But what is sustainability?
“Sustainability is when the happiness quotient improves. When employees, suppliers or customers are unhappy you may lose out on potential gains,” said Gupta of SES. If one doesn’t go for sustainable and holistic development one may come to an end sooner than later.
As the company’s performance is based on return to the shareholders, the experts feel that returns are maximised ensuring right environment, social and governance (ESG) initiatives in managing enterprises.
“In addition to financial profitability, corporate governance, sustainability and corporate social responsibility are key pillars of value creation for all stakeholders,” added Lalit Malik, CFO of the FMCG firm, Dabur.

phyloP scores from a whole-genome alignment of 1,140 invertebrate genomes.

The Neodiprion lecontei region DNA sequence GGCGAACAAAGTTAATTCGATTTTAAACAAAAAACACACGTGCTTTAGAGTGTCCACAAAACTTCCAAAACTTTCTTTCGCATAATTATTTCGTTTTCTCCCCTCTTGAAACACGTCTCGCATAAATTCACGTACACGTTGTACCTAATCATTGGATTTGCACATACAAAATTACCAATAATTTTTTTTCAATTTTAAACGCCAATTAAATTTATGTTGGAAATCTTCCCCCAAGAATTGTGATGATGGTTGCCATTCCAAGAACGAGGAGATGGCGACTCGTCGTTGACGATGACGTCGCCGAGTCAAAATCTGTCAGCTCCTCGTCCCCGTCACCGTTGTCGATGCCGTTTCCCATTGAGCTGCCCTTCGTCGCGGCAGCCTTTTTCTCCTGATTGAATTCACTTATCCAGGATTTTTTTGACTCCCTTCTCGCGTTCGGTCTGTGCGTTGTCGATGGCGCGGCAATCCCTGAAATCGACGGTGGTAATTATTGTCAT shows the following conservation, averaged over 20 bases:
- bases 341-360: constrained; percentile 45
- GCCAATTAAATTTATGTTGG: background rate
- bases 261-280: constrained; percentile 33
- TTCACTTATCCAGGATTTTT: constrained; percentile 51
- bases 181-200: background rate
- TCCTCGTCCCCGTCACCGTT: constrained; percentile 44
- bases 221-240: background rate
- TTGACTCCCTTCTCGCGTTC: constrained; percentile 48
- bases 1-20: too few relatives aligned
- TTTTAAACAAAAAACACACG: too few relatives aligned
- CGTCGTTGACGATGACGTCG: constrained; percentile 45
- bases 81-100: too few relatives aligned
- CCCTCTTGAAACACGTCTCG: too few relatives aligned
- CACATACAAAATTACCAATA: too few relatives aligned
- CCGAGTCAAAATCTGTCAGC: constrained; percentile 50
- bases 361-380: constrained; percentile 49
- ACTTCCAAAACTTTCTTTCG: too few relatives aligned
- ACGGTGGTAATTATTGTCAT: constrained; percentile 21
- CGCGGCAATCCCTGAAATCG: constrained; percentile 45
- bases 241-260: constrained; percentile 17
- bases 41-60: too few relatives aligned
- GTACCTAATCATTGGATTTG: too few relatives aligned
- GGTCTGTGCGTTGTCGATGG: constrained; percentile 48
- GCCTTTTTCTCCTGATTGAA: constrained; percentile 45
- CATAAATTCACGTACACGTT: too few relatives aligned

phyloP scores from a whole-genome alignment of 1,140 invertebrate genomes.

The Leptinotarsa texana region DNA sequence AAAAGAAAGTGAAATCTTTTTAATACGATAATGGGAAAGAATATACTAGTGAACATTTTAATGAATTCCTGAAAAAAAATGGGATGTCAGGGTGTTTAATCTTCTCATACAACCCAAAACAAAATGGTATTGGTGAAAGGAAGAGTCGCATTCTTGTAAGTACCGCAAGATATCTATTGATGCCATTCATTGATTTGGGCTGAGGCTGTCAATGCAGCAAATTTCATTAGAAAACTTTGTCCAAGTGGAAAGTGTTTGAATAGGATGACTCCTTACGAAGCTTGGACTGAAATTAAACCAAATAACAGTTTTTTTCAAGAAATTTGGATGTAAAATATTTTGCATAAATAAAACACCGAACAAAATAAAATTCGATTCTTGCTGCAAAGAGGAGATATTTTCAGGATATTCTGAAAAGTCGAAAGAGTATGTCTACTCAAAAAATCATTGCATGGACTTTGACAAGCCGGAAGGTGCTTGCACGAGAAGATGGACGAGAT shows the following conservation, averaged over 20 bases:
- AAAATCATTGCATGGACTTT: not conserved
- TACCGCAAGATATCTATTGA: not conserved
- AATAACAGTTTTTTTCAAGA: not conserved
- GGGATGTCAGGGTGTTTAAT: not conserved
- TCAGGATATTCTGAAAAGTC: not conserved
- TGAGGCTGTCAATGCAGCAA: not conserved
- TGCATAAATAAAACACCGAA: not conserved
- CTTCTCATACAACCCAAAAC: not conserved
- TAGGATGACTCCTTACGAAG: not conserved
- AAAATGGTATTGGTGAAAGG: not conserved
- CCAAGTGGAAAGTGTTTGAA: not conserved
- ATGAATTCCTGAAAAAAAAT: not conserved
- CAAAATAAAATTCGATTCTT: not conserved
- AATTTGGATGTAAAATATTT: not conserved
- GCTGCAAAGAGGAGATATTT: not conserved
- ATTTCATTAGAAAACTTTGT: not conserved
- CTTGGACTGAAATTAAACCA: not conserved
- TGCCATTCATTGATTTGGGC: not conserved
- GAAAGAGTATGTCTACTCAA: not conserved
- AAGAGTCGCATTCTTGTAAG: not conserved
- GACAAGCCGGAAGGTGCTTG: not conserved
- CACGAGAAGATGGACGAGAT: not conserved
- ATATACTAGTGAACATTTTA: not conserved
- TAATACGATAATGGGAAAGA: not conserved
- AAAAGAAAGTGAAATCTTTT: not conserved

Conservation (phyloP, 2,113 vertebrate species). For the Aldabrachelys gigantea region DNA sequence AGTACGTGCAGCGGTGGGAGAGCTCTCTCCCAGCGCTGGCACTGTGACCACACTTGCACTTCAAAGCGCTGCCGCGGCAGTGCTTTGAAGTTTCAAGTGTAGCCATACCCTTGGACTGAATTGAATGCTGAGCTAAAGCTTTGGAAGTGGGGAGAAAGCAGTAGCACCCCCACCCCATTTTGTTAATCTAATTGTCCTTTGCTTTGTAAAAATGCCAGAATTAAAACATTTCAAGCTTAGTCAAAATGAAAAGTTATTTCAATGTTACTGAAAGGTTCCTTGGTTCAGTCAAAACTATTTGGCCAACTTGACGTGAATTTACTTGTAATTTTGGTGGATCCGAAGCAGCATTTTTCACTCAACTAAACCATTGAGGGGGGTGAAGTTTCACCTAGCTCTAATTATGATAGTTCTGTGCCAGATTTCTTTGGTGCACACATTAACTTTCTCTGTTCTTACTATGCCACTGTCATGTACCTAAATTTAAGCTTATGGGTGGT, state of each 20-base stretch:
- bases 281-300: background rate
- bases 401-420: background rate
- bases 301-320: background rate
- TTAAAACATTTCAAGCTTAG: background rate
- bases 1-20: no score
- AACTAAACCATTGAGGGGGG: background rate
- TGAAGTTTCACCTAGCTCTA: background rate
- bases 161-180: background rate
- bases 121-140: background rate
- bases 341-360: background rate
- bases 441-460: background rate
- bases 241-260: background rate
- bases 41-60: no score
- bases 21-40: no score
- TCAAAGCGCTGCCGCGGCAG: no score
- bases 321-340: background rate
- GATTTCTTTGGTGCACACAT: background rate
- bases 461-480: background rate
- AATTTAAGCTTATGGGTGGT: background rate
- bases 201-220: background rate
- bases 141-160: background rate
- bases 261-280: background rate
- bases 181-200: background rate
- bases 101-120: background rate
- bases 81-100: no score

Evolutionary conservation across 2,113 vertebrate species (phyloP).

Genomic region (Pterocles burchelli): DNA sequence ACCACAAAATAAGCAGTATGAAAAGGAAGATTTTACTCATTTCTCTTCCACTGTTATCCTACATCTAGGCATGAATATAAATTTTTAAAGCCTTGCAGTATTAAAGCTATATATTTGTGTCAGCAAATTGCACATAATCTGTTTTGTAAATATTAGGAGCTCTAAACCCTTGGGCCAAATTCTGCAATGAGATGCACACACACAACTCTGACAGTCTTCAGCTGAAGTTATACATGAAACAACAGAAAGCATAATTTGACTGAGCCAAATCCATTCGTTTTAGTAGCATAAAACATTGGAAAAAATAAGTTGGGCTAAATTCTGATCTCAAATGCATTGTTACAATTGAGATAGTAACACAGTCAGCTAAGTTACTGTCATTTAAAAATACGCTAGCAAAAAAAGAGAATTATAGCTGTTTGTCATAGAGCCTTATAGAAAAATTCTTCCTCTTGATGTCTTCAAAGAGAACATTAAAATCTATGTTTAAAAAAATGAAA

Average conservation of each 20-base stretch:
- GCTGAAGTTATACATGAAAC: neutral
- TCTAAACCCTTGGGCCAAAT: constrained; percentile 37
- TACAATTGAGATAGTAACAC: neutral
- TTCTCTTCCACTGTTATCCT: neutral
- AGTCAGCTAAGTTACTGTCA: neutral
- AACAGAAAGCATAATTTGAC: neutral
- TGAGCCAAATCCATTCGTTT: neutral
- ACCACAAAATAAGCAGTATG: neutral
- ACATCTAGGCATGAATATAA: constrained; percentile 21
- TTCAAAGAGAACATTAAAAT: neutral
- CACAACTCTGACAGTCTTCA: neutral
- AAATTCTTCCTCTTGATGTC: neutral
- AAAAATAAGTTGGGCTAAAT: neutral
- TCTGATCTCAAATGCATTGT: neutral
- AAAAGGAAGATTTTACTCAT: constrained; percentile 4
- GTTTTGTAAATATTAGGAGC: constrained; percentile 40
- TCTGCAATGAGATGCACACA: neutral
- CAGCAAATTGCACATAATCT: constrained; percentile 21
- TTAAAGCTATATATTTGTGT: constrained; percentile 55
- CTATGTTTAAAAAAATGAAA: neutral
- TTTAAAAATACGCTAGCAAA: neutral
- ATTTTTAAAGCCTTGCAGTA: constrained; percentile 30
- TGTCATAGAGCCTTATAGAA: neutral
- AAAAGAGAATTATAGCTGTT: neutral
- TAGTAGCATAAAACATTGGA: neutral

What is changing is that businesses have to find a balance between their short-term and long-term goals and work for shareholders, stakeholders and the larger society it serves.
Thomas Cook’s Nandy, a finance head, said it may be tempting to report higher profits for short term gains but, “One should be able to see beyond the quarter and also convey the same vision to analysts, shareholders and all stakeholders.”
Also Read: An organisation is not only about making profits: President & Group CFO, Thomas Cook
Hence, it is also necessary to explain the stakeholders what goes beyond profits. As per McKinsey report on refining sustainability, it finds out that many investors and stakeholders find it difficult to read sustainability disclosures. The 2019 report also points out that 82% investors feel that companies should be required by law to issue sustainability report.
Companies’ sustainability disclosures are not as neatly presented as their financial disclosures. The reports finds out that unless information on sustainability is comparable, in the form of hard data, it is of little use to investors.